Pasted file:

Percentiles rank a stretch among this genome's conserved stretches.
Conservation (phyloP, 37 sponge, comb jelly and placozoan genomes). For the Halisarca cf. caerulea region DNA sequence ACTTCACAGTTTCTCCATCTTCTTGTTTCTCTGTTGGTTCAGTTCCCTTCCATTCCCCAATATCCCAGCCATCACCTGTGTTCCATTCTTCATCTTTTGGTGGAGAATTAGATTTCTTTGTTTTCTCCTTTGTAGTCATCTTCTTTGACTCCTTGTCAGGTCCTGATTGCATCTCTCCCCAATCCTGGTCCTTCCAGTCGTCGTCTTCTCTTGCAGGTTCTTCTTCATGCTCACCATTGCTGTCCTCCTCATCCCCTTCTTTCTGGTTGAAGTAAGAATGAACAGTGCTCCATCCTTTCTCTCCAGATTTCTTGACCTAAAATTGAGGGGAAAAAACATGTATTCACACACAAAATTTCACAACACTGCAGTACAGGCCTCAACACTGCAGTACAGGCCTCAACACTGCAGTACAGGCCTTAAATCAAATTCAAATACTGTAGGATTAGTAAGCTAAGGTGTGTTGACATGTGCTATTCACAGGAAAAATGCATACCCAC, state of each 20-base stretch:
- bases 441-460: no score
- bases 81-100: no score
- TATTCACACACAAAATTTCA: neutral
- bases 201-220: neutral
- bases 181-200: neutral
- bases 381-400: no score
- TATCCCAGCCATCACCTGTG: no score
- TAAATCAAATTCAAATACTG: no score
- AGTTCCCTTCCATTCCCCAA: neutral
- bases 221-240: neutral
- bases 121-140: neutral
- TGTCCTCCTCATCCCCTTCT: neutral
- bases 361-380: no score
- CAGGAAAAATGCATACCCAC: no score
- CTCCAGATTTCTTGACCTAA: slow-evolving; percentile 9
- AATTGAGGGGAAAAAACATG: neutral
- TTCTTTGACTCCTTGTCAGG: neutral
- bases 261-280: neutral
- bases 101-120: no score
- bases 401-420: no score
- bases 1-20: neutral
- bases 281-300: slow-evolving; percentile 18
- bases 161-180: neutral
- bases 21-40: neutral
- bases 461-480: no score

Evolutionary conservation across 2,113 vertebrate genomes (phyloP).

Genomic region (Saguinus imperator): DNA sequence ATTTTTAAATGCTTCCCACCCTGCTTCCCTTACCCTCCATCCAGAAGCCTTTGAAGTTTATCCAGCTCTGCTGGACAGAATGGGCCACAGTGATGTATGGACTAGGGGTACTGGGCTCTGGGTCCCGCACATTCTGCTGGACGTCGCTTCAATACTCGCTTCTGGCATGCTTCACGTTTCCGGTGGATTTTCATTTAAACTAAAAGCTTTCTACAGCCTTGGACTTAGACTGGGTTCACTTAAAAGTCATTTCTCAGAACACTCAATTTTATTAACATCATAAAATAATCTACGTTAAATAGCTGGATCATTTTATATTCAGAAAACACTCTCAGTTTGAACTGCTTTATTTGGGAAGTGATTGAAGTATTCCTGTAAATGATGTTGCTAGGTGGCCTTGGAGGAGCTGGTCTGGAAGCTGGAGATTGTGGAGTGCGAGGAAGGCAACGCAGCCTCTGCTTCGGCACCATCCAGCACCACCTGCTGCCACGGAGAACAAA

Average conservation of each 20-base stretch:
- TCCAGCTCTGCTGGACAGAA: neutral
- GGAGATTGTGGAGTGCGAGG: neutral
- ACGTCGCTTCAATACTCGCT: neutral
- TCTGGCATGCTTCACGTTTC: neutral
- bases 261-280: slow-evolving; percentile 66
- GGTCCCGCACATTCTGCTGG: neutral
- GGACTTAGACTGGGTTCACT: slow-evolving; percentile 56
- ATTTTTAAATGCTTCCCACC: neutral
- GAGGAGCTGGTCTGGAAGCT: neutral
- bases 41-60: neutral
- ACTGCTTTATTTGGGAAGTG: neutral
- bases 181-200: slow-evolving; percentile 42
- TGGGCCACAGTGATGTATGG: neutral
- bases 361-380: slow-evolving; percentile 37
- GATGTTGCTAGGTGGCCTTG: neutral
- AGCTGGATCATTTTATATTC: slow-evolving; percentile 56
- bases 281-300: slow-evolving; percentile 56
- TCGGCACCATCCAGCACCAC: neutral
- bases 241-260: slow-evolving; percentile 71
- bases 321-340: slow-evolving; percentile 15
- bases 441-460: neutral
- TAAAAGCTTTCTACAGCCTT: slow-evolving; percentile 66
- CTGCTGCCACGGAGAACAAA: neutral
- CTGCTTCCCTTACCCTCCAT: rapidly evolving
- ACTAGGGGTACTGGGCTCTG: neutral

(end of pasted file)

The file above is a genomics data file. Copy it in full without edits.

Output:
Percentiles rank a stretch among this genome's conserved stretches.
Conservation (phyloP, 37 sponge, comb jelly and placozoan genomes). For the Halisarca cf. caerulea region DNA sequence ACTTCACAGTTTCTCCATCTTCTTGTTTCTCTGTTGGTTCAGTTCCCTTCCATTCCCCAATATCCCAGCCATCACCTGTGTTCCATTCTTCATCTTTTGGTGGAGAATTAGATTTCTTTGTTTTCTCCTTTGTAGTCATCTTCTTTGACTCCTTGTCAGGTCCTGATTGCATCTCTCCCCAATCCTGGTCCTTCCAGTCGTCGTCTTCTCTTGCAGGTTCTTCTTCATGCTCACCATTGCTGTCCTCCTCATCCCCTTCTTTCTGGTTGAAGTAAGAATGAACAGTGCTCCATCCTTTCTCTCCAGATTTCTTGACCTAAAATTGAGGGGAAAAAACATGTATTCACACACAAAATTTCACAACACTGCAGTACAGGCCTCAACACTGCAGTACAGGCCTCAACACTGCAGTACAGGCCTTAAATCAAATTCAAATACTGTAGGATTAGTAAGCTAAGGTGTGTTGACATGTGCTATTCACAGGAAAAATGCATACCCAC, state of each 20-base stretch:
- bases 441-460: no score
- bases 81-100: no score
- TATTCACACACAAAATTTCA: neutral
- bases 201-220: neutral
- bases 181-200: neutral
- bases 381-400: no score
- TATCCCAGCCATCACCTGTG: no score
- TAAATCAAATTCAAATACTG: no score
- AGTTCCCTTCCATTCCCCAA: neutral
- bases 221-240: neutral
- bases 121-140: neutral
- TGTCCTCCTCATCCCCTTCT: neutral
- bases 361-380: no score
- CAGGAAAAATGCATACCCAC: no score
- CTCCAGATTTCTTGACCTAA: slow-evolving; percentile 9
- AATTGAGGGGAAAAAACATG: neutral
- TTCTTTGACTCCTTGTCAGG: neutral
- bases 261-280: neutral
- bases 101-120: no score
- bases 401-420: no score
- bases 1-20: neutral
- bases 281-300: slow-evolving; percentile 18
- bases 161-180: neutral
- bases 21-40: neutral
- bases 461-480: no score

Evolutionary conservation across 2,113 vertebrate genomes (phyloP).

Genomic region (Saguinus imperator): DNA sequence ATTTTTAAATGCTTCCCACCCTGCTTCCCTTACCCTCCATCCAGAAGCCTTTGAAGTTTATCCAGCTCTGCTGGACAGAATGGGCCACAGTGATGTATGGACTAGGGGTACTGGGCTCTGGGTCCCGCACATTCTGCTGGACGTCGCTTCAATACTCGCTTCTGGCATGCTTCACGTTTCCGGTGGATTTTCATTTAAACTAAAAGCTTTCTACAGCCTTGGACTTAGACTGGGTTCACTTAAAAGTCATTTCTCAGAACACTCAATTTTATTAACATCATAAAATAATCTACGTTAAATAGCTGGATCATTTTATATTCAGAAAACACTCTCAGTTTGAACTGCTTTATTTGGGAAGTGATTGAAGTATTCCTGTAAATGATGTTGCTAGGTGGCCTTGGAGGAGCTGGTCTGGAAGCTGGAGATTGTGGAGTGCGAGGAAGGCAACGCAGCCTCTGCTTCGGCACCATCCAGCACCACCTGCTGCCACGGAGAACAAA

Average conservation of each 20-base stretch:
- TCCAGCTCTGCTGGACAGAA: neutral
- GGAGATTGTGGAGTGCGAGG: neutral
- ACGTCGCTTCAATACTCGCT: neutral
- TCTGGCATGCTTCACGTTTC: neutral
- bases 261-280: slow-evolving; percentile 66
- GGTCCCGCACATTCTGCTGG: neutral
- GGACTTAGACTGGGTTCACT: slow-evolving; percentile 56
- ATTTTTAAATGCTTCCCACC: neutral
- GAGGAGCTGGTCTGGAAGCT: neutral
- bases 41-60: neutral
- ACTGCTTTATTTGGGAAGTG: neutral
- bases 181-200: slow-evolving; percentile 42
- TGGGCCACAGTGATGTATGG: neutral
- bases 361-380: slow-evolving; percentile 37
- GATGTTGCTAGGTGGCCTTG: neutral
- AGCTGGATCATTTTATATTC: slow-evolving; percentile 56
- bases 281-300: slow-evolving; percentile 56
- TCGGCACCATCCAGCACCAC: neutral
- bases 241-260: slow-evolving; percentile 71
- bases 321-340: slow-evolving; percentile 15
- bases 441-460: neutral
- TAAAAGCTTTCTACAGCCTT: slow-evolving; percentile 66
- CTGCTGCCACGGAGAACAAA: neutral
- CTGCTTCCCTTACCCTCCAT: rapidly evolving
- ACTAGGGGTACTGGGCTCTG: neutral